Let’s face it, there are loads of us who foot the bill for college ourselves. This isn’t to say we didn’t try to get some help. We did seriously consider writing to one of those scholarship competitions for “left-handed, only-children of divorce who are shorter than 5’0” or “Scottish-Armenian Americans who love to garden.” But, these sources really never panned out. So, like thousands before us, we became school loan borrowers.
Do we really know what’s up with these loans? Now that we’ve signed on the FAFSA line, we need to get straight on the money we’ve borrowed.
First, let’s look at two loan types: “Subsidized” and “Unsubsidized.” (Like Stafford or Perkins loans). What does the word subsidized mean in plain English? To you and me, subsidized means F-R-E-E. When we have a subsidized loan, the government kicks down the money to pay the interest. Specifically, the government will pay all the interest that piles up (“accrues”) on our loan while we’re enrolled in school, at least half time. The government won’t pay forever, but they will pay as long as we remain in school.
If subsidized means F-R-E-E then guess what? Unsubsidized means N-O-T FREE. The government won’t pay interest while we’re in school or when we leave. We’re on our own here.
Yeah, yeah, you say … that’s great, I’m really excited to pay. But what I really want to know is how much? What kind of interest are we talking about? Well, I’m not gonna kid ‘ya, we’re talking about lots. Think of all the days you sit in class, all the days you don’t, every month, every year. Are you thinking of all these days? Good, because that’s the number of days we’re paying interest. Unsubsidized loans charge us interest from the very minute our loan is disbursed until the loan is paid in full.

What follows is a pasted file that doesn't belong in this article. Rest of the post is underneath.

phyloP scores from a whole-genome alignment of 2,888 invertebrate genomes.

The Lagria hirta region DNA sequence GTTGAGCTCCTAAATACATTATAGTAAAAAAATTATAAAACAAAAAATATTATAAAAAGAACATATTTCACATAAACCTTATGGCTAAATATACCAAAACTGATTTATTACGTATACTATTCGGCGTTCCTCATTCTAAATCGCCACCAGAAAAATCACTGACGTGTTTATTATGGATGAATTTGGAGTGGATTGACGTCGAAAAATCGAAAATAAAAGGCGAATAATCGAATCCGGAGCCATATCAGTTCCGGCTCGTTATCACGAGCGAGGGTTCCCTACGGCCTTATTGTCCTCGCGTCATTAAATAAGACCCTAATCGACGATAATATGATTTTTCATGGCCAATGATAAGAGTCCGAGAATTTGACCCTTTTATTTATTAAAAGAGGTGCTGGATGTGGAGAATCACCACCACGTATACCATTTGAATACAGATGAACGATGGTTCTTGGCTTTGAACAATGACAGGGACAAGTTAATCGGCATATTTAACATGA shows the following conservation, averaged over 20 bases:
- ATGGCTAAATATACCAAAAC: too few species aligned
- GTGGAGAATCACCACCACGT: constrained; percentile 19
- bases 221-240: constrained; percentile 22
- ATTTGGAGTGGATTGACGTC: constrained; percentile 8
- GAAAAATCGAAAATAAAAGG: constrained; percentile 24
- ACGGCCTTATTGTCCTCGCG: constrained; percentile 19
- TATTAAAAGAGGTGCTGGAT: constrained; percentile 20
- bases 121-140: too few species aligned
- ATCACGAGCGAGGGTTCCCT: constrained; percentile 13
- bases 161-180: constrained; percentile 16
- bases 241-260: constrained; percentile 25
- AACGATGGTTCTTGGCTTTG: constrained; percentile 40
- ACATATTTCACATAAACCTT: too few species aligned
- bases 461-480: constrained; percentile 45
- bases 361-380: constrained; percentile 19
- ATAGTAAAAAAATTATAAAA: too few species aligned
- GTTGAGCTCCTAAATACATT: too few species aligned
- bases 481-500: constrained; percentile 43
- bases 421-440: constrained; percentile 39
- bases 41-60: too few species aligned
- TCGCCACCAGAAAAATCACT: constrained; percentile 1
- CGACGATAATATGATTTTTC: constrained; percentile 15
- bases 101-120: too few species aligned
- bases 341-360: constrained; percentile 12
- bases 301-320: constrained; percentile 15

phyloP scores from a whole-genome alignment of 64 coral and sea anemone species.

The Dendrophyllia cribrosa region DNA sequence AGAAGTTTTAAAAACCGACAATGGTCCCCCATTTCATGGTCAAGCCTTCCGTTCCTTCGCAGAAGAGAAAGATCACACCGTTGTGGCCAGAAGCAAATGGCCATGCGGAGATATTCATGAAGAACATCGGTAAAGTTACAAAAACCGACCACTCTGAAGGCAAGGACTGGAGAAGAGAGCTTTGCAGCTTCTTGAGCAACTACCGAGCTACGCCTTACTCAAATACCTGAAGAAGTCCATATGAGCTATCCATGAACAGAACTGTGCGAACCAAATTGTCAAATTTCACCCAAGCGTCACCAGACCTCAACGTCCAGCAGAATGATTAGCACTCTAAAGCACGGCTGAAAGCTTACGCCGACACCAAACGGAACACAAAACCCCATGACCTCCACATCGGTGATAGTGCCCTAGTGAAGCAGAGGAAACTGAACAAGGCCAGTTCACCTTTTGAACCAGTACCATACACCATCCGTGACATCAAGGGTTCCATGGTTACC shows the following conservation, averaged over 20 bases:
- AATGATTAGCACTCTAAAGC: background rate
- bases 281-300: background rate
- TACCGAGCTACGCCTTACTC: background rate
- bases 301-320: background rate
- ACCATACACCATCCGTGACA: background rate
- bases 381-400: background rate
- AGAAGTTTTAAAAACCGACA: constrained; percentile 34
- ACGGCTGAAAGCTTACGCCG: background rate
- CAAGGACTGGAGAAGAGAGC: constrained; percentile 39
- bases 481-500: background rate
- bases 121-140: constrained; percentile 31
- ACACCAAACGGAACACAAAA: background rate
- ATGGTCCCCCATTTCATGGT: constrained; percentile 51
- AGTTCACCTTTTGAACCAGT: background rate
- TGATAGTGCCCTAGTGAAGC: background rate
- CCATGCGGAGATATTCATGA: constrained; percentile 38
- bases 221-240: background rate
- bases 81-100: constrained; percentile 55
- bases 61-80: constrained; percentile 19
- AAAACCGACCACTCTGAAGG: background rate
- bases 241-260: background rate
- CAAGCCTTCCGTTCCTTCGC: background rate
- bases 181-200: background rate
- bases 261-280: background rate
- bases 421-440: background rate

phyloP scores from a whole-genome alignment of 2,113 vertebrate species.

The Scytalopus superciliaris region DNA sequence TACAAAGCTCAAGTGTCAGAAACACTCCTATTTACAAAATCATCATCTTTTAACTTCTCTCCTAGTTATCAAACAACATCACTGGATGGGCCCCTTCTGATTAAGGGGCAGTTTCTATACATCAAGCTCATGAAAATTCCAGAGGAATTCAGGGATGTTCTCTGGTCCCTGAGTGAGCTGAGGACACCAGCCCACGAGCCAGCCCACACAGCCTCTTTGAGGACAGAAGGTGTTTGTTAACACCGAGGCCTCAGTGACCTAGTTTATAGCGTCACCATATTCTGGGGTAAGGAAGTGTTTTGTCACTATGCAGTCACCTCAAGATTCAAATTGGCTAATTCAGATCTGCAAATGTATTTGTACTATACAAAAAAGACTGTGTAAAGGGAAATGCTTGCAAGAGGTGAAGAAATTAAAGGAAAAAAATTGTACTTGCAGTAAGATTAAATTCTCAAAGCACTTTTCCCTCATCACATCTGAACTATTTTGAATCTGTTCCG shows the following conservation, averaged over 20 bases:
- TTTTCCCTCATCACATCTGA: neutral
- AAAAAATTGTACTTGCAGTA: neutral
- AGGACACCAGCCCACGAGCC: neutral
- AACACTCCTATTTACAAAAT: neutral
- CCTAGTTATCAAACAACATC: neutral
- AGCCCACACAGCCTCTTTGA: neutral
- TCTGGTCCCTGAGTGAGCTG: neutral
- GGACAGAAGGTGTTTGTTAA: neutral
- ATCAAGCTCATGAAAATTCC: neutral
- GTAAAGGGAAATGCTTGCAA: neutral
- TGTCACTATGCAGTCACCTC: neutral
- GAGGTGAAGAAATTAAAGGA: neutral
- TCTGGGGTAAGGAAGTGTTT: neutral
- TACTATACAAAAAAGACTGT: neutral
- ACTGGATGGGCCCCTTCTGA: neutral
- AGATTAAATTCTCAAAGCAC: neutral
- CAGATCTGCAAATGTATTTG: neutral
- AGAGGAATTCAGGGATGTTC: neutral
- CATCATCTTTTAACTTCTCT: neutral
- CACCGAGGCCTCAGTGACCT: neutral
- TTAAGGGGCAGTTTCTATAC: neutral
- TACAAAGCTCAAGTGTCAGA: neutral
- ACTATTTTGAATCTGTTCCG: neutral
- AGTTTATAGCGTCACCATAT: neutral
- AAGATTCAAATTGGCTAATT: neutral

ALERT: We don’t have to sit around while our lender makes off with our money. (This is the inspiring part.) But don’t kid yourself, if you do sit around this is what you can expect. (This is the depressing part.) Our lender will do something called “capitalize.” This is the practice of adding our unpaid interest to the principal balance of our loan. How does capitalization work? Well, our lender allows the interest we haven’t paid to add up (“accrue”) for an amount of time they choose. Sometimes lenders let it accrue for a quarter, sometimes six months; ask your lender for specifics. Then, our lender lumps all this interest on top of our principal debt. Why’s this a big deal? Because our lender makes money from charging us interest on our principal debt; the bigger our debt, the more interest our lenders make. So, each time our lender “capitalizes,” they help themselves out. Here’s the equation in their eyes: capitalized interest = larger principal debt = increased monthly payment from the student = more money repaid to me (the lender).
Don’t freak though. I promised there was something we can do about this. (This is the inspiring part again.) We can tell our lender to take a hike by starting to pay this interest A.S.A.P. I know this isn’t the solution you were dreaming about. But, this solution is one we’re capable of doing, right now.
Here’s the plan. Gather your loan paperwork together. Find out which loans are unsubsidized. Get in contact with your lender or loan officer and tell them, (It helps if you act all confident and everything) “I, in my infinite wisdom, have decided to begin making interest payments on my loans immediately!” Now don’t get nervous if the loan officer you’re speaking to passes out. Try to be sympathetic; it’s not that often that loan officers run into students who are psyched to pay for their debt right away. It’s even less often that loan officers run into students who are actually educated about the money they’re borrowing. So, don’t blame them. Just stay calm, repeat yourself, and prepare to begin a life where your lender isn’t making more from you than s/he needs to.
So what’s the moral of this story? Learn what type of loan(s) you’ve got and keep the following in mind: Lenders are not your friends. Sure, they make it possible for us to go to school, but don’t kid yourself … lenders are largely in it for the money.
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